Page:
With the rapid proliferation of smart sensing devices, the imminent challenges that need to be addressed are power delivery and data communication. My research contributions primarily focus on developing wireless battery-free technology that targets implantable and wearable sensing platforms.
My talk will cover the design and data handling challenges and the innovations applied to solve them with respect to the following two applications
• First, in the context of ultra-low power (micro Watts) battery-free sensing, I will present my recent work on developing a passive analog sensing platform – the “RF Bandaid” and its data analysis infrastructure. This work was done in collaboration with the Medical Devices group at Microsoft. The motivation for this platform is the need for a continuous physiological monitoring device, that is of bandaid form-factor, which is comfortable, easy to use and inexpensive.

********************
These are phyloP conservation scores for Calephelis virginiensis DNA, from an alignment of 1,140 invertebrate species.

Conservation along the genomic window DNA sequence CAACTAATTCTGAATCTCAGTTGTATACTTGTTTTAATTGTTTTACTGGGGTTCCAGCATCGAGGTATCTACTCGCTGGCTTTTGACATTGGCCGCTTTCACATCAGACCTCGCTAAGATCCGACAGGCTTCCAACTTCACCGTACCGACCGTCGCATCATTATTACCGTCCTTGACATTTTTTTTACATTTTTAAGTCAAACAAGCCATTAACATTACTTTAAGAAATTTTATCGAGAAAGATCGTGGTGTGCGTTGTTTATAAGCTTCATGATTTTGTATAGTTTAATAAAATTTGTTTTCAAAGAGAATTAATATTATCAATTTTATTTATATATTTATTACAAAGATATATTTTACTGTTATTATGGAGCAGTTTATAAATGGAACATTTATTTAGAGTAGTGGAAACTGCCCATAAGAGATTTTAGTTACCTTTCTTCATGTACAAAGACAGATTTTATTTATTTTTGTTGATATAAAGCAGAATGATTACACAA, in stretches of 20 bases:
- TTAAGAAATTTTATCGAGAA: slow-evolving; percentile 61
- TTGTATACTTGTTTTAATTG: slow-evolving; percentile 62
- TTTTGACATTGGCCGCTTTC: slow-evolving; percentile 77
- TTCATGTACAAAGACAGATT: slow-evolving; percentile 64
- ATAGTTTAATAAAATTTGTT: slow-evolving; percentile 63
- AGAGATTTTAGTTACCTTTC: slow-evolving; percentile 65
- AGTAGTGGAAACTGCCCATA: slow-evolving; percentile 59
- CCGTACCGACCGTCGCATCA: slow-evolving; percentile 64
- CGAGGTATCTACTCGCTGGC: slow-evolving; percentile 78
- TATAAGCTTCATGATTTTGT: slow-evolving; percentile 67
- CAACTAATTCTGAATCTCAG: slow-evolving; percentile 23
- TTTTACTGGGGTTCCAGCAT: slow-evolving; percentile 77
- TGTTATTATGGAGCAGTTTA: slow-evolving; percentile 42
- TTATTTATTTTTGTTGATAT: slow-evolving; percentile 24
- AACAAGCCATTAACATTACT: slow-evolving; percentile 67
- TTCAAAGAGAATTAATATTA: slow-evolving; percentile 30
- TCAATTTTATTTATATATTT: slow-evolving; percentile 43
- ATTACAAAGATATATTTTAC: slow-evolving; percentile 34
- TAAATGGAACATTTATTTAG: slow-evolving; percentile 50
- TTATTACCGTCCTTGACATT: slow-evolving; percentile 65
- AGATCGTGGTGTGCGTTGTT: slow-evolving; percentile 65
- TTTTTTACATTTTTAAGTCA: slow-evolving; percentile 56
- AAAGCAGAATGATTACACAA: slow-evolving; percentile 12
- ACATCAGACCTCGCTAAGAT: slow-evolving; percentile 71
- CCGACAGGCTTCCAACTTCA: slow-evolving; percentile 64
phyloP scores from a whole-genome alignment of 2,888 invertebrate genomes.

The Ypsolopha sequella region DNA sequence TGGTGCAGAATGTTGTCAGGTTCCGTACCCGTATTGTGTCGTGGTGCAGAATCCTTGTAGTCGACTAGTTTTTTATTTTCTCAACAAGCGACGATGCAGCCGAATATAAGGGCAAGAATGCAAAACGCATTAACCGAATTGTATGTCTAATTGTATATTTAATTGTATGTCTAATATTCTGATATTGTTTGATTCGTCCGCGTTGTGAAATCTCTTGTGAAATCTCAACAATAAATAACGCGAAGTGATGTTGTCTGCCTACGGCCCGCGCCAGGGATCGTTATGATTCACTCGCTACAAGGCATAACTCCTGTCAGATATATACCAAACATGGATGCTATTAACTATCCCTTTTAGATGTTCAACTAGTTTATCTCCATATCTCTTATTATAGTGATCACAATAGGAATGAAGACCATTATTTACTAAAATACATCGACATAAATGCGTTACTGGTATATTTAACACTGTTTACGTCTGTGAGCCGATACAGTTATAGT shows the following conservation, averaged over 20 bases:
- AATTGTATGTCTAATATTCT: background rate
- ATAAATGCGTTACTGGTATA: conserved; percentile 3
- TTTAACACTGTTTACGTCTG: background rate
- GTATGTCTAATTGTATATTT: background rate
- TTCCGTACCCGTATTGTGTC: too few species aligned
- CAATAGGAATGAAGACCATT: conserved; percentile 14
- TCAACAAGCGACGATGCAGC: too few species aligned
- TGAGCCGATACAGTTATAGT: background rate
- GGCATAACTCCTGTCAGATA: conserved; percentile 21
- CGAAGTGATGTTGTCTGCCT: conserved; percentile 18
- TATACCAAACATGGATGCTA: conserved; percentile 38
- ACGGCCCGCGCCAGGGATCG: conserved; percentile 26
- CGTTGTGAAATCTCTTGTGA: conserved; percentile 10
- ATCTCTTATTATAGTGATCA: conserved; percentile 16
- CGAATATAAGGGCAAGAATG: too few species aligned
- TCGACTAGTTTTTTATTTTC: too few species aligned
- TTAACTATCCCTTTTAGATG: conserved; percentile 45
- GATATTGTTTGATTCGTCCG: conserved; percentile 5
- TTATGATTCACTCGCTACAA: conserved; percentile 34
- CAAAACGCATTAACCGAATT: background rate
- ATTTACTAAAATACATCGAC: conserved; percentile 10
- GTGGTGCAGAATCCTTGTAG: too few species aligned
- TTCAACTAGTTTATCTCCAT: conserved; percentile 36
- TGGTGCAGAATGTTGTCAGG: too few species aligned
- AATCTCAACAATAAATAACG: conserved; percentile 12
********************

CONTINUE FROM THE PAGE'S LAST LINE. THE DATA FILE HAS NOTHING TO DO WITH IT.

• The second application is a low-power (milli Watts) implantable fully-wireless “Brain-Computer-Spinal Interface” which is capable of closed-loop neural recording and stimulation. This work was done in collaboration with neuroscientists at UW, Physiology and Biophysics. This device is aimed at rehabilitation for patients paralyzed due to spinal cord injury by closing the loop between intentions in the brain and actions in the limbs.
Both of these devices harvest wireless power and communicate wirelessly but are at different operating points in the power, computation and communication spectrum. Using innovations in Backscatter communication and wireless power transfer (WPT) technology, I will highlight how we have achieved ultra-low power battery-free sensing for these two applications.
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